Endrew F. v. Douglas County School District RE-1, 137 S. Ct. 988, 69 IDELR 116 (Mar. 22, 2017) is old news by now. Decided on March 22, it overturned the Tenth Circuit’s “merely more than de minimis” standard for the educational benefit guaranteed by the Individuals with Disabilities Education Act in favor of a “markedly more demanding” interpretation of the requirement. A child’s educational program has to be “appropriately ambitious,” and “every child should have the chance to meet challenging objectives.” Nevertheless, the Court did not overrule Board of Education v. Rowley, 458 U.S. 176 (1982), and it rejected a standard for free, appropriate public education that would ensure students with disabilities have “opportunities to achieve academic success, attain self-sufficiency, and contribute to society that are substantially equal to the opportunities afforded children without disabilities.” The Court also noted the importance of deference to the exercise of expertise and judgment by school authorities, while at the same time stating that “A reviewing court may fairly expect those authorities to be able to offer a cogent and responsive explanation for their decisions that shows the IEP is reasonably calculated to enable the child to make progress appropriate in light of his circumstances.”

The new news is what lower courts have been doing in the wake of the decision. A quick look at the case law shows a number of reactions:

  1. “Endrew Who?” Some cases cite Endrew F., but do not appear to treat it as changing the FAPE landscape in any meaningful way. One is F.L. v. Board of Education of Great Neck U.F.S.D., No. 15–cv–5916, 2017 WL 3574445, at *13, 70 IDELR 182 (E.D.N.Y. Aug. 15, 2017), appeal filed, No. 17-2881 (2d Cir. Sept. 15, 2017), which, after citing the case said, “Therefore, a school district satisfies its obligations arising under the IDEA ‘if it provides an IEP that is likely to produce progress, not regression, and if the IEP affords the student with an opportunity greater than mere trivial advancement,’” quoting a 2010 district court opinion.


  1. “What’s more, this is what we’ve been saying all along. Courts in some circuits have said that the Endrew F. FAPE standard is no lower than that they have already been applying. Among these cases are: C.G. v. Waller Indep. Sch. Dist., No. 16-20439, 2017 WL 2713431, 70 IDELR 61 (5th Cir. June 22, 2017) (unpublished); T.M. v. Quakertown Cmty. Sch. Dist., No. 16–3915, 2017 WL 1406581, 69 IDELR 276 (E.D. Pa. Apr. 19, 2017); and E.D. v. Colonial Sch. Dist., No. CV 09-4837, 2017 WL 1207919, 69 IDELR 245 (E.D. Pa. Mar. 31, 2017). Of course, this view is most persuasive in circuits like the Third, which had previously adopted a “meaningful benefit” interpretation of the FAPE standard, and may be less plausible in other circuits.


  1. “Here, you deal with this.” A few courts, though perhaps surprisingly few, have remanded FAPE issues to lower courts or hearing officers-administrative law judges for application of Endrew F. to the facts of the case. Among these are M.C. v. Antelope Valley Union High Sch. Dist., 852 F.3d 840, 69 IDELR 203 (9th Cir. Mar. 27, 2017), as amended and superseded, 858 F.3d 1189 (9th Cir. May 30, 2017), petition for cert. filed, No. 17-325 (U.S. Aug. 31, 2017); C.D. v. Natick Pub. Sch. Dist., No. CV 15-13617-FDS, 2017 WL 2483551, 69 IDELR 213 (D. Mass. Mar. 28, 2017); and Endrew F. itself, Endrew F. v. Douglas Cnty. Sch. Dist. RE-1, No. 14-1417, 2017 WL 3300349, 117 LRP 31173 (10th Cir. Aug. 2, 2017) (unpublished). The C.D. case returned, as remands do, and led to a holding that affirmed the hearing officer’s original FAPE determination under the law of the First Circuit, though the court remanded the case again for a determination as to least restrictive environment. C.D., 2017 WL 2483551, 70 IDELR 120 (D. Mass. July 21, 2017).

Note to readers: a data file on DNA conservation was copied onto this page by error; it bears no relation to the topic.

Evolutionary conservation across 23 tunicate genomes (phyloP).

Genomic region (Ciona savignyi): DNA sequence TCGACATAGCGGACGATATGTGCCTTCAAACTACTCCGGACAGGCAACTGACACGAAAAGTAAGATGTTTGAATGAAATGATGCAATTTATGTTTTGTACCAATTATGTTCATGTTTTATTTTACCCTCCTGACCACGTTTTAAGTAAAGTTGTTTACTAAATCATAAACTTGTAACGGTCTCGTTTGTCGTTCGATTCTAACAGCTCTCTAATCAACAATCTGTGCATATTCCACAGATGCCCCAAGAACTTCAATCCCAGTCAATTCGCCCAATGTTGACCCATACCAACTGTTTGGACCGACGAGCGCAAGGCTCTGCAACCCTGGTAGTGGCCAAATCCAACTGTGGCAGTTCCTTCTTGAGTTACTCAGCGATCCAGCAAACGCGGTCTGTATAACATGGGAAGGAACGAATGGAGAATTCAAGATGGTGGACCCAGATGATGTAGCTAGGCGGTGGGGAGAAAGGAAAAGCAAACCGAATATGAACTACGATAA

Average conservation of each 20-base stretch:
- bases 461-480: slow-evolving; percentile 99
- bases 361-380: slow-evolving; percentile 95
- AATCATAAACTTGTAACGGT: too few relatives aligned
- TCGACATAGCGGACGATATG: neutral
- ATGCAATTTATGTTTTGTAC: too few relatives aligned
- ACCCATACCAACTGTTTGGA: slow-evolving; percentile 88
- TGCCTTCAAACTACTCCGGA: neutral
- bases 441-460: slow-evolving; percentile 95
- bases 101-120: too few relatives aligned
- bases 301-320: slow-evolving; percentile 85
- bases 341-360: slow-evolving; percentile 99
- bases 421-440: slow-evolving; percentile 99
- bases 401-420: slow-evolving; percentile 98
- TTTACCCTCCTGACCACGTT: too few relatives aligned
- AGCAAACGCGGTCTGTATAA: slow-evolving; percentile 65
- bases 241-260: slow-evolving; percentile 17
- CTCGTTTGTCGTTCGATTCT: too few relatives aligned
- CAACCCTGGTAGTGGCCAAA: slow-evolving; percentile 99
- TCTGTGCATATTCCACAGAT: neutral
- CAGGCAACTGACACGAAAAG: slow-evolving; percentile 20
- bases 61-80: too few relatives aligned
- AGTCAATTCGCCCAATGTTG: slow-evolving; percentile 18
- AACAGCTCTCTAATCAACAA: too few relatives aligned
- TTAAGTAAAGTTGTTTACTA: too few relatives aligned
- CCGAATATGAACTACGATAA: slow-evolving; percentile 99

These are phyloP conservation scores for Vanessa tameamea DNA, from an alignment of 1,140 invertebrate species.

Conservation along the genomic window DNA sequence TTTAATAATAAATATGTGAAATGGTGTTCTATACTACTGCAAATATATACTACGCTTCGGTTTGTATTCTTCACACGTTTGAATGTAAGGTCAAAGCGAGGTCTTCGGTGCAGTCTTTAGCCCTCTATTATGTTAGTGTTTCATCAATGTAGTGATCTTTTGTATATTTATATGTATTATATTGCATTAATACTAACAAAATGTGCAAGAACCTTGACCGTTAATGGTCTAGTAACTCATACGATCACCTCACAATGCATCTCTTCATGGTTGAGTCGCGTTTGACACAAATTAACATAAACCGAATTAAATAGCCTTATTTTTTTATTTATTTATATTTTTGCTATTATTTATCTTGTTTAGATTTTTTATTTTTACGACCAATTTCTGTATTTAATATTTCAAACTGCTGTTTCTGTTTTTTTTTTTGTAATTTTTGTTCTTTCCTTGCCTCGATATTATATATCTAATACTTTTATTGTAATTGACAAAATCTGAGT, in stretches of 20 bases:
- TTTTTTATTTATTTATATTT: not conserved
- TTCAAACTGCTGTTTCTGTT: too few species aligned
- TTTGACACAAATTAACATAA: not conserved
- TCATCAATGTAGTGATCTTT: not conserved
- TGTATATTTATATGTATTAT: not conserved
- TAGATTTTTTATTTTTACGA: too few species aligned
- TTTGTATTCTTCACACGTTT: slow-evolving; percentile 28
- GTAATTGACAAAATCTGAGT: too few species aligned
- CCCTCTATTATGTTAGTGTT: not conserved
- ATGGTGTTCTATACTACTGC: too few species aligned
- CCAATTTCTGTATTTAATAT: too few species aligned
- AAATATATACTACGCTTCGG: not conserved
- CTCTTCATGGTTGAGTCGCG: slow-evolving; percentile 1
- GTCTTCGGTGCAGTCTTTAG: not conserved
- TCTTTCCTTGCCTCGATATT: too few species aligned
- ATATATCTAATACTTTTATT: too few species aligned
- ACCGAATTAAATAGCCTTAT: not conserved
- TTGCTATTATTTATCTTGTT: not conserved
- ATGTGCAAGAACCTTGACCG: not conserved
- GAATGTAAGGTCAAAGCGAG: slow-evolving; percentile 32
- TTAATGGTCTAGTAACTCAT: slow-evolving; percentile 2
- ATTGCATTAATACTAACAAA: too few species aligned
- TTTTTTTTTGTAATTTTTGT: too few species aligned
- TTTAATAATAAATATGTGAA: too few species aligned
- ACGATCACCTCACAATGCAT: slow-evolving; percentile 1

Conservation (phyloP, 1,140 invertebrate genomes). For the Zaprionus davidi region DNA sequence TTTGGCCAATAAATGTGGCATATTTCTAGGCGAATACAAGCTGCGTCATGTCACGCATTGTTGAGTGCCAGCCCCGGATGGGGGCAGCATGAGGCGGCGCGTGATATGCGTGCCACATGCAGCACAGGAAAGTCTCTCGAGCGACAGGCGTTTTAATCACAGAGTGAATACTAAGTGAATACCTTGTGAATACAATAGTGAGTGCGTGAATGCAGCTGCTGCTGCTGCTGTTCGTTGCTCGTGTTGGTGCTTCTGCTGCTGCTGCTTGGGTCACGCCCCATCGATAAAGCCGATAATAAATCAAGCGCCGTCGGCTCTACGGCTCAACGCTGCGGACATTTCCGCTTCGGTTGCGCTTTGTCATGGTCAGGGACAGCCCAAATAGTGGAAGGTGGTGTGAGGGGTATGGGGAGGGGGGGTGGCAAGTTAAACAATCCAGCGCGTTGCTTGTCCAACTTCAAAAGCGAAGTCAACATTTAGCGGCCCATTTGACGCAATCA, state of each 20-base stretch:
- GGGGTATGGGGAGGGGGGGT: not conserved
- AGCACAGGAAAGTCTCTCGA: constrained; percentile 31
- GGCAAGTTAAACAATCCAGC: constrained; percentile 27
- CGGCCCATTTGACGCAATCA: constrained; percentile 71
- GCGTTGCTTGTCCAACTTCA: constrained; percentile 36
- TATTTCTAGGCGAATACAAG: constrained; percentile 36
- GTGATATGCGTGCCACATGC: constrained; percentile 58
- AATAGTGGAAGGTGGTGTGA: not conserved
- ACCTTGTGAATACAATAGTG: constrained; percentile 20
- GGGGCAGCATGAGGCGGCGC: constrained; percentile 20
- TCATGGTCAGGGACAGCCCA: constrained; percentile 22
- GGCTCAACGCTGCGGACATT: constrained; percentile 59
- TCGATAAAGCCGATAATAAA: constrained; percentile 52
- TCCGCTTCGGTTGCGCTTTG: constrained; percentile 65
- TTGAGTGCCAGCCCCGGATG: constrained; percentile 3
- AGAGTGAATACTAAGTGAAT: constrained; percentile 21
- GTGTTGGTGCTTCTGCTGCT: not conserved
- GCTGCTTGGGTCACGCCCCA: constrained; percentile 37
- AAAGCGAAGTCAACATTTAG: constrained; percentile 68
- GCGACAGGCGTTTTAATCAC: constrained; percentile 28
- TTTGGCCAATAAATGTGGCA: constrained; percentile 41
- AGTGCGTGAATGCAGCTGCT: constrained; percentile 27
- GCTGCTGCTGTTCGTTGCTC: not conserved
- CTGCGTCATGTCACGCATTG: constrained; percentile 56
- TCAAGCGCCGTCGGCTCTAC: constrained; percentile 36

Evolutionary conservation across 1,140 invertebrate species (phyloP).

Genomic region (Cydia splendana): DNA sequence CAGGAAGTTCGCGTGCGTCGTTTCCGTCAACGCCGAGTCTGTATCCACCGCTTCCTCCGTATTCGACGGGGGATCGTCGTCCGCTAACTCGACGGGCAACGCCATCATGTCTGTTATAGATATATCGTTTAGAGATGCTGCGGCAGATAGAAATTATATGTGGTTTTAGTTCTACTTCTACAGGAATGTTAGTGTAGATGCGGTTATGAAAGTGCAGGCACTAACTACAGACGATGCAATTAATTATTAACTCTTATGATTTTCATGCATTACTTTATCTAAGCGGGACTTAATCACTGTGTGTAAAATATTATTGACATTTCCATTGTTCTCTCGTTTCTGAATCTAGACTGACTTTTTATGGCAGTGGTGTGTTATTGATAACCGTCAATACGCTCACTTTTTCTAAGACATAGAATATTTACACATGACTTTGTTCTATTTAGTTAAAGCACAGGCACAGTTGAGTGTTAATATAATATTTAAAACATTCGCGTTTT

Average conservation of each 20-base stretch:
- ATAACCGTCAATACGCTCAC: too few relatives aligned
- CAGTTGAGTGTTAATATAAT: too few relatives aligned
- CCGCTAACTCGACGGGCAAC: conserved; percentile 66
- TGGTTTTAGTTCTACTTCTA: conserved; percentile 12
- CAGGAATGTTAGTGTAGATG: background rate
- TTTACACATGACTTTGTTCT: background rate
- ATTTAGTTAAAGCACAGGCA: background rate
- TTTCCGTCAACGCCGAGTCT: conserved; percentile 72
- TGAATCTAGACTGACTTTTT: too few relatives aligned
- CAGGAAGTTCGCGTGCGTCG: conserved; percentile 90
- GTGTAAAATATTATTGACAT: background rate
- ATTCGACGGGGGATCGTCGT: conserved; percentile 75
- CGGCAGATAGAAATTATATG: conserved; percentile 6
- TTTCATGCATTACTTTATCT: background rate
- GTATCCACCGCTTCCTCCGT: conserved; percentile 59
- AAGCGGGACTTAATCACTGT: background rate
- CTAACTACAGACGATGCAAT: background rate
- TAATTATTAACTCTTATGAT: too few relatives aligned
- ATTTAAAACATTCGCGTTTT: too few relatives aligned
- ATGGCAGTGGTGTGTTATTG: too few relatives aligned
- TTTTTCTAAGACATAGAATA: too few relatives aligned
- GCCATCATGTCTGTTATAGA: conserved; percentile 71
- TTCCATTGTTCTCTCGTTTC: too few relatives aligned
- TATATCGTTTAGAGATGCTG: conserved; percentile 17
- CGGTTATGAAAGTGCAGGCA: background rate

1. “It comes out the same when we apply Endrew F.” The court in J.C. v. Katonah-Lewisboro Cent. Sch. Dist., 690 F. App’x 53, 55 n.2, 70 IDELR 2 (2d Cir. May 9, 2017), commented: “Because we conclude that the School District failed to provide T.C. with a free and appropriate public education under the existing precedent in this circuit, we need not decide whether Endrew F. raised the bar for a free and appropriate public education or left Second Circuit precedent intact (the Supreme Court’s decision certainly did not reduce the force of the requirement).” Cases applying Endrew F. to facts evaluated under earlier standards and coming out in favor of the school district include D.B. v. Ithaca City Sch. Dist., 690 F. App’x 778, 70 IDELR 1 (2d Cir. May 23, 2017); R.B. v. New York City Dep’t of Educ., 689 F. App’x 48, 69 IDELR 263 (2d Cir. Apr. 27, 2017); J.R. v. Smith, No. DKC 16-1633, 2017 WL 3592453, 70 IDELR 178 (D. Md. Aug. 21, 2017); J.R. v. New York City Dep’t of Educ., No. 15-CV-364, 2017 WL 3446783, 70 IDELR 151 (E.D.N.Y. Aug. 10, 2017), appeal filed, No. 17-2809 (2d Cir. Sept. 8, 2017); A.G. v. Board of Educ. of the Arlington Cent. Sch. Dist., No. 16 CV 1530, 2017 WL 1200906, 69 IDELR 210 (S.D.N.Y. Mar. 29, 2017).


  1. “Things have changed.” A number of courts have forthrightly acknowledged that Endrew F., though it does not overrule Rowley on its facts, adopts a much more demanding standard than that used in many cases interpreting Rowley. M.L. v. Smith, 867 F.3d 487, 70 IDELR 142 (4th Cir. Aug. 14, 2017), admitted that the Fourth Circuit standard mirrored that of the Tenth Circuit supplanted by Endrew F., though the court said the issue was irrelevant to the resolution of the case, which involved an Orthodox Jewish family’s demand for a program for their child providing religious and cultural instruction. Paris Sch. Dist. v. A.H., No. 2:15-CV-02197, 2017 WL 1234151, 69 IDELR 243 (W.D. Ark. Apr. 3, 2017), found a school district program inadequate, noting that the Eighth Circuit previously used a “merely more than de minimis” test.